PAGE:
Saturday 25 February 2017

Maverick conditions big test for Fastnet hopefuls

Sailing

WM Nixon

The North Atlantic is in a restless mood with this wayward weather.

And aboard the 350 boats starting tomorrow in the Rolex Fastnet Race from Cowes, the maverick conditions along the 608-mile course are a major concern.

With the most experienced crews, tactical choices will be dominant as they try to select the winning moves. But for relative beginners, even though they've had to complete qualifying races, in addition to the tactical decisions, there's the simple thought of how they are going to cope with every-thing the ocean can throw at them.

Most of the past 43 Fastnet races have been sailed in manageable conditions. But in 1979, with a record 303 boats on the course, the weather went mad and 15 sailors lost their lives.

In subsequent stagings of this biennial classic, numbers were well down. But now, more than three decades along the line, the charisma of the race is greater than ever. An initial entry limit of 300 boats was so quickly reached that the organising Royal Ocean Racing Club hived off the special boats, such as the Volvo 70s, into their own separate section and, thus, 350 craft will be battling their way westward tomorrow.

Irish boats have a good record in this Grand National of offshore racing. Ger O'Rourke's Chieftain won handsomely in 2007, Eric Lisson's Cavatina was second in 2005, Ireland's top Admiral's Cupper, the 40-foot Irish Independent, helmed by Tim Goodbody, won overall in 1987, and Ken Rohan's Regardless won Class 1 in 1981.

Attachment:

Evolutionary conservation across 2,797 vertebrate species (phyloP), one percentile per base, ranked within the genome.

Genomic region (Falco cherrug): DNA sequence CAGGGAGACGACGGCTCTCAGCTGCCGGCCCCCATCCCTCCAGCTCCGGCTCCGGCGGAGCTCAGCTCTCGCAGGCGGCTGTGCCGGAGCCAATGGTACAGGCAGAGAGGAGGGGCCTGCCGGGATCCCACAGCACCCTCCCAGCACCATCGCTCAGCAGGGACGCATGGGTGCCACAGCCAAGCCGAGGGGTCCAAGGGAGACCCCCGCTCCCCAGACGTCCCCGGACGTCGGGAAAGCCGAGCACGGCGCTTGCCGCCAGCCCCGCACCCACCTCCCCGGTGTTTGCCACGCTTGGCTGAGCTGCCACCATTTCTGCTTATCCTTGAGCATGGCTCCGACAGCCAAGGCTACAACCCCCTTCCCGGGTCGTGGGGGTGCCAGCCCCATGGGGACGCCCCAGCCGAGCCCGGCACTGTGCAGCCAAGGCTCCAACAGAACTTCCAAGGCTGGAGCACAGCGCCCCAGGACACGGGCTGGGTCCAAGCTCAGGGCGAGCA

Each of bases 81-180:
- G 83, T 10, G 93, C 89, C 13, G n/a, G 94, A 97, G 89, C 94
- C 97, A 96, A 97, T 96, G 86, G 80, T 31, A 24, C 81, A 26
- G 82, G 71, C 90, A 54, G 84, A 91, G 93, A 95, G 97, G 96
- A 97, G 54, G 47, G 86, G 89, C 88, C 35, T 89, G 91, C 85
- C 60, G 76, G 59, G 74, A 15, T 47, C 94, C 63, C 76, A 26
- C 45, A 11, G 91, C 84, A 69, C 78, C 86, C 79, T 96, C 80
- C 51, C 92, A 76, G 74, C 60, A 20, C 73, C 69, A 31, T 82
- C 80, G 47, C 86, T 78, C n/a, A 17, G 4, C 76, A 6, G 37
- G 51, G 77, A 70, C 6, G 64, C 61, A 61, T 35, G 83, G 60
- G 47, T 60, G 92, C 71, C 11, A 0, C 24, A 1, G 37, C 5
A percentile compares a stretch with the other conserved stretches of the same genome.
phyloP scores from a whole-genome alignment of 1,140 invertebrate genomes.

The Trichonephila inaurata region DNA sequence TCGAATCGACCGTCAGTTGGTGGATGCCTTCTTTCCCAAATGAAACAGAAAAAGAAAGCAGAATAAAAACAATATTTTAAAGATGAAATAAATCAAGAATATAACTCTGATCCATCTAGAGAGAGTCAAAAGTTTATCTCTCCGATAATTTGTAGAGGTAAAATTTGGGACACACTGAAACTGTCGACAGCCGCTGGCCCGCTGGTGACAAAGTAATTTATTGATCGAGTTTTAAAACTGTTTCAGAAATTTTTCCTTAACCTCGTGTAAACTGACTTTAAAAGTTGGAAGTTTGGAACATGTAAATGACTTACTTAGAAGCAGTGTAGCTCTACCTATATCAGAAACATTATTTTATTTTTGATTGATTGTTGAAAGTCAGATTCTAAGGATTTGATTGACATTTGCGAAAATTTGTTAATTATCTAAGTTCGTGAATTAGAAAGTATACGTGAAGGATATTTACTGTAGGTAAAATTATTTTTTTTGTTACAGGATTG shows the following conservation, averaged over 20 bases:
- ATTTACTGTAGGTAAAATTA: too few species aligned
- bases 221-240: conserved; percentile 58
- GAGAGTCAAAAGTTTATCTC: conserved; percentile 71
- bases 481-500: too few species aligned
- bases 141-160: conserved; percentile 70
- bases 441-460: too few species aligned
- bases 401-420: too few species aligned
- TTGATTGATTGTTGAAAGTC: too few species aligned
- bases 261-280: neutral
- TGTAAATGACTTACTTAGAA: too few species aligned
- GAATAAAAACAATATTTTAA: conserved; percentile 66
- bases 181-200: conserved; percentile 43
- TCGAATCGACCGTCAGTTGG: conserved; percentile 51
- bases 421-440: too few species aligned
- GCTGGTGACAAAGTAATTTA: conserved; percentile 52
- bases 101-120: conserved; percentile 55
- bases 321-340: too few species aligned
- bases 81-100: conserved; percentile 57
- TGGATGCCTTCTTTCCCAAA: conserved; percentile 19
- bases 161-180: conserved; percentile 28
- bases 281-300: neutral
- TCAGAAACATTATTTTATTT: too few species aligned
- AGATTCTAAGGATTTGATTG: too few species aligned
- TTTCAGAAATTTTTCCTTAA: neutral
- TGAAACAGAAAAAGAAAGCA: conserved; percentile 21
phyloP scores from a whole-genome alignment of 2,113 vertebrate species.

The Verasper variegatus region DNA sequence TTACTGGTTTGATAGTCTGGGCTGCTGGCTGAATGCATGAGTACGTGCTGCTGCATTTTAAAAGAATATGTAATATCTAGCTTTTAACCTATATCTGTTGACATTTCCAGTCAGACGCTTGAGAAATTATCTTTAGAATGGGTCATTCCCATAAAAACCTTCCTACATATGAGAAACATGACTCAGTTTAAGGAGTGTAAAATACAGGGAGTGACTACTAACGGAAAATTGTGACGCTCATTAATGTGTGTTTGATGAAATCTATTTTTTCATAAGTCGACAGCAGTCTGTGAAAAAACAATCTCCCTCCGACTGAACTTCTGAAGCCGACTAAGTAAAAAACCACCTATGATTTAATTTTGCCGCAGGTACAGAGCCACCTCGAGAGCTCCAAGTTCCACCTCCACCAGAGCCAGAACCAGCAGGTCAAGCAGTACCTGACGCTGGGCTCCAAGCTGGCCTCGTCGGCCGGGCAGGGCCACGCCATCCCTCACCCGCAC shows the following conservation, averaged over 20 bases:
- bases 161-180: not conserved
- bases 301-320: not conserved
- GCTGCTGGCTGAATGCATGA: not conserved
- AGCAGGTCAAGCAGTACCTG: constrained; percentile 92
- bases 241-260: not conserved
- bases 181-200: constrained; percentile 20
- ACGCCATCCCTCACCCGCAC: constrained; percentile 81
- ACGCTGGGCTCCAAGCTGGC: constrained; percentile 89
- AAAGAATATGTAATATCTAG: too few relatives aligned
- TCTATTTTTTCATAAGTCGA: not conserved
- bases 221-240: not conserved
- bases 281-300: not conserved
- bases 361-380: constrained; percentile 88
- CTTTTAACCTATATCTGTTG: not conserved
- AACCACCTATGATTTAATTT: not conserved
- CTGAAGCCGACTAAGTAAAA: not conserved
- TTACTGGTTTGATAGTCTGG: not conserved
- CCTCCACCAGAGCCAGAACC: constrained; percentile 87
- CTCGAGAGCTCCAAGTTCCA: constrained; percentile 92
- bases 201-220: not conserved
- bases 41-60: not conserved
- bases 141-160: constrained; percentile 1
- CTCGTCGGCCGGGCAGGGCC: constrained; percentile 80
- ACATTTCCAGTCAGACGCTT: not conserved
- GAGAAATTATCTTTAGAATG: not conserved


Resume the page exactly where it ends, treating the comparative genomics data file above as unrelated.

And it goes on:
Back in the first Fastnet Race in 1925, one of the seven entries was Harry Donegan's Gull from Cork, which placed third. One seventh of the fleet this year would mean an entry of 50 Irish boats. Dream on!

In fact, there have been many Fastnets with no Irish boats at all, but in recent times we've usually managed to get into double digits. In present economic circumstances, it's good going that there are seven this year, plus another three with strong Irish connections.

Newest is Niall Dowling's fresh-out-of-the-box J111 Arabella, whose line-up includes ace helm Nicky Smyth; the same design team supplied the Douglas brothers of Carrickfergus (in their first Fastnet) with their J133 Spirit of Jacana. The two-handed division is being taken on by Barry Hurley and Andy Boyle in the Jeanneau 35 Dinah.

The 2007 winner Chieftain is back as Adrian Lee's Lee Overlay, but a newer Cookson 50, Chris Bull's Jazz, has been setting the pace this year.

Up at the sharpest end of the fleet, there's Irish interest in the boats around the 70-foot mark. Nik Zenstrom's Ran -- overall winner in 2009 -- is going well after a successful Cowes Week, but the Fastnet provides Andy Soriano's Mark Mills-designed 68-foot Alegre a chance to show if she can cut the mustard outside the Mediterranean.

With such a huge fleet, dozens are in with a shout of victory in a race which is very special indeed and symbolised by an iconic rock which is the essence of the ocean, despite being only a few miles off the West Cork coast.

Irish Independent

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